Tom Thabane. Picture: Getty Images/AFP/Gulshan Khan
Tom Thabane. Picture: Getty Images/AFP/Gulshan Khan

The kingdom of Lesotho could be facing its fourth general election in just a decade, with a new crisis in the troubled country forcing the resignation of Prime Minister Tom Thabane.

Thabane’s recent problems started earlier this month, when he tried to sack police chief Holomo Molibeli in an apparent attempt to scuttle investigations into the 2017 murder of his estranged wife, Lipolelo.

Thabane’s current wife, Maesaiah, whom he married two months after Lipolelo’s death, went on the run soon after; a warrant of arrest was issued after she failed to show up to answer questions about her alleged involvement in the murder.

When Thabane, 80, announced his resignation last week, he cited old age as a reason. But analysts say he would never have taken this step if his wife — said to have regularly meddled in state affairs — had not fled.

"The prime minister even from the beginning of last year wanted to step down," says Seabata Motsamai, executive director of the Lesotho Council of NGOs, but it was Maesaiah who stood in the way. "He was like a small boy there [in the marriage]."

Thabane cited a year-long feud in the ruling All Basotho Convention (ABC) as another reason for his resignation. Lesotho is governed by a fragile coalition of four parties, led by Thabane’s ABC. But factionalism within the party is such that he already faced a no-confidence motion in parliament last year.

So while the coalition government has spent the past two weeks trying to decide on the most stable exit plan for Thabane, infighting could scupper efforts to elect a new prime minister. In that event, King Letsie III will be forced to call a general election.

In the face of current troubles, Motsamai says civil society remains confident that reforms to stabilise the country will go ahead, regardless of who is in power. This will fall largely to the National Reforms Authority, set to be inaugurated next month, following a process led by Southern African Development Community facilitators under President Cyril Ramaphosa.

Motsamai says civil society actors have managed to "insulate the reforms from the politics", but notes that it’s important to have a government stable enough to pass reformed legislation.

Politicians have few other options in life to make a living and make cash, so getting to the top of the pile is important
Roger Southall

Efforts to depoliticise Lesotho’s security establishment also appear to be paying off.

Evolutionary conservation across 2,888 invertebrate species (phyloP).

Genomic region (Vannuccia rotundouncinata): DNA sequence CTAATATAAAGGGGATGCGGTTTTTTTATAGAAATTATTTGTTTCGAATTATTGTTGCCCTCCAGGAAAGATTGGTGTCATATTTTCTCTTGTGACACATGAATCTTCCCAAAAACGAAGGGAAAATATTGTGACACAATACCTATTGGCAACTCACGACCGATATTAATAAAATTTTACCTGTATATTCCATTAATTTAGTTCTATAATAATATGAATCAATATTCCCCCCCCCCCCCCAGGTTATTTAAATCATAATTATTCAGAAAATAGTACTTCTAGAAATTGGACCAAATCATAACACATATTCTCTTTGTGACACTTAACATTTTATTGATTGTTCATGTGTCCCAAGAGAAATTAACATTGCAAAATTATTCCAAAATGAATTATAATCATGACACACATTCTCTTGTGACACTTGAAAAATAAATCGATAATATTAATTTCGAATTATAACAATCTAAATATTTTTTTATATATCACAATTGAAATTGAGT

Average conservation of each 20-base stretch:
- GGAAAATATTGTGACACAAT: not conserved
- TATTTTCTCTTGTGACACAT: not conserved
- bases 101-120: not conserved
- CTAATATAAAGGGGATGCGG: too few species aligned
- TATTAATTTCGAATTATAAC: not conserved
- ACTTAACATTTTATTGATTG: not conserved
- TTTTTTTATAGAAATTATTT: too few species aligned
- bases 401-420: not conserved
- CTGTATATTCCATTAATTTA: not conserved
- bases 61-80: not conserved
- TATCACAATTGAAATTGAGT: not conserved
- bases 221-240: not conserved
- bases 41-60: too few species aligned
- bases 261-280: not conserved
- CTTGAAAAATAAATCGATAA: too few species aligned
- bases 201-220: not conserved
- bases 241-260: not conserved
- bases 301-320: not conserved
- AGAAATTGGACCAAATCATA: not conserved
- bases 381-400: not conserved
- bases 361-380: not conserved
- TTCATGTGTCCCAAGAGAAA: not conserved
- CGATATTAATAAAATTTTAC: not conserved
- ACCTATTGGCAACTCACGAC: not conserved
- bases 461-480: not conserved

In previous years, Lesotho’s security forces were divided along political lines. Thabane had the support of the police, while the army backed his political opponents — former prime minister Pakalitha Mosisili and former deputy Mothetjoa Metsing.

Motsamai says Thabane’s illegal efforts to unilaterally fire Molibeli, when this should be the preserve of the police minister, were resisted by the police, suggesting that training to make them "more loyal to legal instruments" has shown dividends.

Soldiers, too, have thus far stayed out of the squabble — though Thabane did try to order the army to remove the police chief.

It’s important for stability: since Lesotho’s independence in 1966, the military has been "the most influential political actor, often acting similarly to a political party", according to a 2019 report by the Institute for Peace & Security Studies at Addis Ababa University.

The country has experienced two military coups (1986 and 1991) and two attempted coups (1998 and 2014). Two army chiefs of staff and several senior police officers were murdered in 2015 and 2017, and there have been numerous clashes between elements in the army and the police.

In September 2017, Amnesty International took Thabane to task, just 100 days into his new term, for not living up to his promise "to create a more stable and lawful country".

Much has changed since. Aside from the progress in Lipolelo’s murder investigation, suspects in the June 2015 murder of army commander Lt Gen Maaparankoe Mahao were formally charged two weeks ago.

Roger Southall, emeritus professor in sociology at Wits University, says the lack of job opportunities outside politics is to blame for much of the political instability in Lesotho. "Politicians have few other options in life to make a living and make cash, so getting to the top of the pile is important."

Southall says SA has an interest in intervening in Lesotho because of the negative effects instability could bring.

To that end, Ramaphosa’s special foreign envoy Jeff Radebe and deputy state security minister Zizi Kodwa visited Maseru last week, amid rumours that Maesaiah might be hiding out in SA. Radebe told TimesLive that he is optimistic about developments.

But how Lesotho proceeds with the murder cases of Lipolelo and Mahao could test whether the tiny mountain kingdom is indeed on the road to normalcy at last.